Other screening methods for colon cancer may be safer for some older patients, researchers say,,
MONDAY, June 15 (HealthDay News) -- Screening colonoscopies for colon cancer may be too risky for some elderly patients, a new study finds.
Of all the screening methods for colon cancer, a colonoscopy is considered the gold standard because it not only finds, but also removes, cancerous and precancerous lesions. However, risks such as bleeding, colon perforation and heart problems, while low, may outweigh the benefits for some elderly patients.
"Overall, the risks from colonoscopy are quite low," said lead researcher Joan L. Warren, of the Applied Research Program at the U.S. National Cancer Institute. "However, there are some groups of people for whom the risk was significantly elevated."
They are older people and those with a history of stroke, diabetes, heart failure and atrial fibrillation, Warren said. "For people 85 and over, risk is more than twice that of people 66 to 69. For people 80 and over, the risk is about 50 percent greater," she said.
Older adults with these risk factors need to evaluate the risk of screening colonoscopy against their life expectancy, Warren said.
Colon cancer screening is important for identifying the disease in its earliest, most treatable stages. For people with risk factors for a colonoscopy, Warren suggests less-invasive tests such as the fecal occult blood test.
"Somebody who is older and not in great health might benefit from a fecal occult blood test, and if the result is positive then a colonoscopy may be needed," she said.
The report is published in the June 16 issue of the Annals of Internal Medicine.
For the study, Warren's team collected data on 53,220 Medicare recipients who had colonoscopies between July 2001 and October 2005. The researchers compared these patients with a matched set of Medicare beneficiaries who did not have colonoscopies.
The researchers looked for claims made to Medicare for bleeding, perforation of the colon and heart problems resulting from the procedure.
Warren's group found that those undergoing colonoscopy had a greater risk of adverse events than those who did not have the procedure. The rates of these problems increased with age, the researchers noted.
Moreover, patients who had a polyp removed during the procedure had a higher risk for adverse events than those without polypectomy.
Patients with a history of stroke, chronic obstructive pulmonary disease, atrial fibrillation or congestive heart failure -- or multiple chronic conditions -- had a higher risk for bleeding and colon perforation, the researchers found.
Dr. Thomas Imperiale, a professor of medicine at Indiana University Medical Center in Indianapolis, said these findings will help clinicians better tailor the risks of colonoscopy to their patients.
"In addition to describing to patients an average, overall risk, we can be more precise in our explanation of perforation risk, based on the patient's age, their medical conditions, the indication for the colonoscopy and whether a polyp is removed," he said.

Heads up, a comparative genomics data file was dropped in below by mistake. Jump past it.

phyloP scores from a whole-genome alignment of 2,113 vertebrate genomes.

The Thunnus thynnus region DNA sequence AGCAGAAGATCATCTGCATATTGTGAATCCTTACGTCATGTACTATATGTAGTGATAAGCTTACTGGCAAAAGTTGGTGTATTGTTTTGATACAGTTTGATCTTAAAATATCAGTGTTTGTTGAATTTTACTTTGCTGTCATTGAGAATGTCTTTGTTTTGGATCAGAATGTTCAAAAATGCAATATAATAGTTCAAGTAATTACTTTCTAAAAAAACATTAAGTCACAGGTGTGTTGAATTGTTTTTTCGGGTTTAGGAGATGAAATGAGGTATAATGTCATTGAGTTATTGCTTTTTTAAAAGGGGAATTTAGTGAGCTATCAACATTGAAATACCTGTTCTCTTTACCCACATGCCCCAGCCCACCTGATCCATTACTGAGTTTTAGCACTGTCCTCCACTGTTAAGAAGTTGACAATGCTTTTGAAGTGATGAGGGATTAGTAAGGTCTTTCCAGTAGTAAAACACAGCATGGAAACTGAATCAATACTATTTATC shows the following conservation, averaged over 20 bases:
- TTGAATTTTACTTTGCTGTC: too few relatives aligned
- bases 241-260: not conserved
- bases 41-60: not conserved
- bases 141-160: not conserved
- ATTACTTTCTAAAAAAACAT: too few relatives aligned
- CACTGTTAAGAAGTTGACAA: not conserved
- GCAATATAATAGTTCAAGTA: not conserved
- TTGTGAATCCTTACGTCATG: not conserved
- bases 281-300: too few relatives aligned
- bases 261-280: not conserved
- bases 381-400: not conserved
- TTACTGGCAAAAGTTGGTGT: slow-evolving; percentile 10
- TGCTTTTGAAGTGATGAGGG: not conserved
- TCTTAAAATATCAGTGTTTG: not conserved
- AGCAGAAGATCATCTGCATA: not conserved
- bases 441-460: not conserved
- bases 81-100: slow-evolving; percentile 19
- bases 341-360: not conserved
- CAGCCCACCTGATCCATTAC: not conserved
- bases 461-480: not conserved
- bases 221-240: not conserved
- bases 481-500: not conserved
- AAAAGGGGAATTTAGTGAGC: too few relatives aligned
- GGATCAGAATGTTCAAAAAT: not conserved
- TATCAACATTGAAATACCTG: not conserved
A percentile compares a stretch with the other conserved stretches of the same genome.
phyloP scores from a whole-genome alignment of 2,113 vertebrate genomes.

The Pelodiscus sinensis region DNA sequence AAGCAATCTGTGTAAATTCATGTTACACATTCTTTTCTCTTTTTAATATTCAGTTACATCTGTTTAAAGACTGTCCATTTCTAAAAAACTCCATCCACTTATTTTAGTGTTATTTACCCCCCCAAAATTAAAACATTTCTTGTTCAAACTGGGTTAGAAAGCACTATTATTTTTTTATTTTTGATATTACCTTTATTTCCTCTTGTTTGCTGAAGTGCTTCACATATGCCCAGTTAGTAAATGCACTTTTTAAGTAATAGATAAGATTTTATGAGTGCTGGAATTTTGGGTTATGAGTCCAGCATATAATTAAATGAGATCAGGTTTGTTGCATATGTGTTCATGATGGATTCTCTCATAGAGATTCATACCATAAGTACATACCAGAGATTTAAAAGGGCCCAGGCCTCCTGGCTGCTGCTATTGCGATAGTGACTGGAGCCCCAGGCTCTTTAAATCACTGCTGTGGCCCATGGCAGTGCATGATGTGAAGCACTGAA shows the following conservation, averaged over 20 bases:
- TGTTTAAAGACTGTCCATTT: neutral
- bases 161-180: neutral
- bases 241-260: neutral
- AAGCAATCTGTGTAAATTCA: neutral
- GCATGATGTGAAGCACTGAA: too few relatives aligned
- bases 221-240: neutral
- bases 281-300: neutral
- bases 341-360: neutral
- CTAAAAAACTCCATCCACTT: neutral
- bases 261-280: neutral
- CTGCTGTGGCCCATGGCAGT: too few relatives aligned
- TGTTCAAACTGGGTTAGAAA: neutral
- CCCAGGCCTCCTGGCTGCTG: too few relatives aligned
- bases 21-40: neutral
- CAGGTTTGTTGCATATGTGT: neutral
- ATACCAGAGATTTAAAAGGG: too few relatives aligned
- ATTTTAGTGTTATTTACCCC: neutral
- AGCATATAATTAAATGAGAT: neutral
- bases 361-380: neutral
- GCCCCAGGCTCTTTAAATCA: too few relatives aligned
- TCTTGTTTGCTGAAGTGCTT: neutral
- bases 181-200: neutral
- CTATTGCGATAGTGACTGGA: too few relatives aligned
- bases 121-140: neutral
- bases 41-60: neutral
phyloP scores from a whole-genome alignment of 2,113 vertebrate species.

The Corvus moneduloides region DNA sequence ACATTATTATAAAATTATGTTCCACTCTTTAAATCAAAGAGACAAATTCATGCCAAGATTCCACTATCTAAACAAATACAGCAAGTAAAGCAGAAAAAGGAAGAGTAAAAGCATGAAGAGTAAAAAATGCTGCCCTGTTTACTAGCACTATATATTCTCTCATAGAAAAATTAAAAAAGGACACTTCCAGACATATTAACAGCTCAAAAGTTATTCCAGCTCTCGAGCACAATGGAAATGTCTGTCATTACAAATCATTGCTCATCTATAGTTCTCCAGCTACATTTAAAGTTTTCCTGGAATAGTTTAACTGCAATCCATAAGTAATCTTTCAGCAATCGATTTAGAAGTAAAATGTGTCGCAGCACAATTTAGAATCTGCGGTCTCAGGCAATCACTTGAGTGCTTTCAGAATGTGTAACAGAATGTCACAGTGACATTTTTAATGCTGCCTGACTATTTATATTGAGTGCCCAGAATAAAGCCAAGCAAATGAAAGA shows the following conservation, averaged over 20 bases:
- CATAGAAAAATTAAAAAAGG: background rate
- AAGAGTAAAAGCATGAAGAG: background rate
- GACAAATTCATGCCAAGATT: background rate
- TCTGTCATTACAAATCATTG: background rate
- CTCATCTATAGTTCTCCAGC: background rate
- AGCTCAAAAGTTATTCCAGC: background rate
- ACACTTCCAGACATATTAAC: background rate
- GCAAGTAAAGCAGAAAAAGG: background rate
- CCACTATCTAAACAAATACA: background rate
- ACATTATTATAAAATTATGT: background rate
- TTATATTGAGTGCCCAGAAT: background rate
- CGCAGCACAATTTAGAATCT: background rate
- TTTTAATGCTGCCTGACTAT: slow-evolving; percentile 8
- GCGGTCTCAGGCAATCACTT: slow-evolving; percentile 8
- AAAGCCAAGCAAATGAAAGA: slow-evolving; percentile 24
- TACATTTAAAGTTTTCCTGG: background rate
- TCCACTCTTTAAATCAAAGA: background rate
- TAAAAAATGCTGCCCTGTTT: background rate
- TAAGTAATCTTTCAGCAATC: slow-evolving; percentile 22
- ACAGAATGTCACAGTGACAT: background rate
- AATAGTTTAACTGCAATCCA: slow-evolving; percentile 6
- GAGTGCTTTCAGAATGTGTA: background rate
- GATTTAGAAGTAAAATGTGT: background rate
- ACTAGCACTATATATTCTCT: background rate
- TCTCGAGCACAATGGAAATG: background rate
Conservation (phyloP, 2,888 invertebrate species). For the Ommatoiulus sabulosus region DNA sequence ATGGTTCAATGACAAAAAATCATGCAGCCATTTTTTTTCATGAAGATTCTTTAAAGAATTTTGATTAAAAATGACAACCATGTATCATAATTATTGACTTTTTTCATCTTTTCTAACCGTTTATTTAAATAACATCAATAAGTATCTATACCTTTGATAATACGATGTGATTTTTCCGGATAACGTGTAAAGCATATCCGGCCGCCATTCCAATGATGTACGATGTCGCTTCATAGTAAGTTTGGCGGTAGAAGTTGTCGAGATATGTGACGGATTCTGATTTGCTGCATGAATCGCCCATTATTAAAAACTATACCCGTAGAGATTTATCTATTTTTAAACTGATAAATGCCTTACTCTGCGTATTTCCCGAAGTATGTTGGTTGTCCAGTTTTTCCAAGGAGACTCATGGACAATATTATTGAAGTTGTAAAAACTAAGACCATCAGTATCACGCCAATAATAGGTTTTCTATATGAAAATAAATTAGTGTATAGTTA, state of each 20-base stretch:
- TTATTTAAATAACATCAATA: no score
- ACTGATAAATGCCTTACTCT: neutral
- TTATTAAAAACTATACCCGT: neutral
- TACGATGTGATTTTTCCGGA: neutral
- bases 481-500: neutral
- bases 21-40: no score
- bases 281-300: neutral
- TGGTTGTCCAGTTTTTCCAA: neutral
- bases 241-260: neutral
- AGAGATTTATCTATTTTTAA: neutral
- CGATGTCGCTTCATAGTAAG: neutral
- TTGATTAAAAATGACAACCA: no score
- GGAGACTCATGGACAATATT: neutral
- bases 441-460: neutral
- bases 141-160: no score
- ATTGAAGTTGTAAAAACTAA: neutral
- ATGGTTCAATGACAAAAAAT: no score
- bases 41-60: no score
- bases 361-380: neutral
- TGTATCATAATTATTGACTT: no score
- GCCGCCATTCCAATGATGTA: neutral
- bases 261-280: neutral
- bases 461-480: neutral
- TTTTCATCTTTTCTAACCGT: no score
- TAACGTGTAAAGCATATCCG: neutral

"Providers need to be thoughtful about assessing the benefits and risks of colonoscopy for every patient and for any indication, but especially for screening, where there is arguably less potential for benefit than for a diagnostic or therapeutic colonoscopy," Imperiale said.
Another expert says the study demonstrates that colonoscopy, even among the elderly, is generally safe and should not be discounted on age alone.
"One should be cautious about interpreting this data without putting it into the context of the potential benefits to the patients," said Dr. George Chang, an assistant professor of surgical oncology at the University of Texas M.D. Anderson Cancer Center.
The patient's overall health and life expectancy should really determine the appropriateness of colonoscopy among the elderly, Chang said. "Age alone should probably not be used for the determination of the appropriateness of colorectal cancer screening," he said.
Dr. Durado Brooks, director of prostate and colorectal cancer prevention programs at the American Cancer Society, thinks the study raises questions about the recent decision by the U.S. Centers for Medicare & Medicaid Services not to pay for so-called virtual colonoscopies.
"Given the possibility of harm coming to patients [from colonoscopy], it seems ill-advised to withhold another potential screening approach that would allow physicians to have a complete view of the patient's colon," Brooks said.
For more information on colon cancer, visit the American Cancer Society.
SOURCES: Joan L. Warren, Ph.D., Applied Research Program, U.S. National Cancer Institute, Bethesda, Md.; Durado Brooks, M.D., director, prostate and colorectal cancer prevention programs, American Cancer Society, Atlanta; George Chang, M.D., assistant professor, surgical oncology, University of Texas M.D. Anderson Cancer Center, Houston; Thomas Imperiale, M.D., professor, medicine, Indiana University Medical Center, Indianapolis; June 16, 2009, Annals of Internal Medicine
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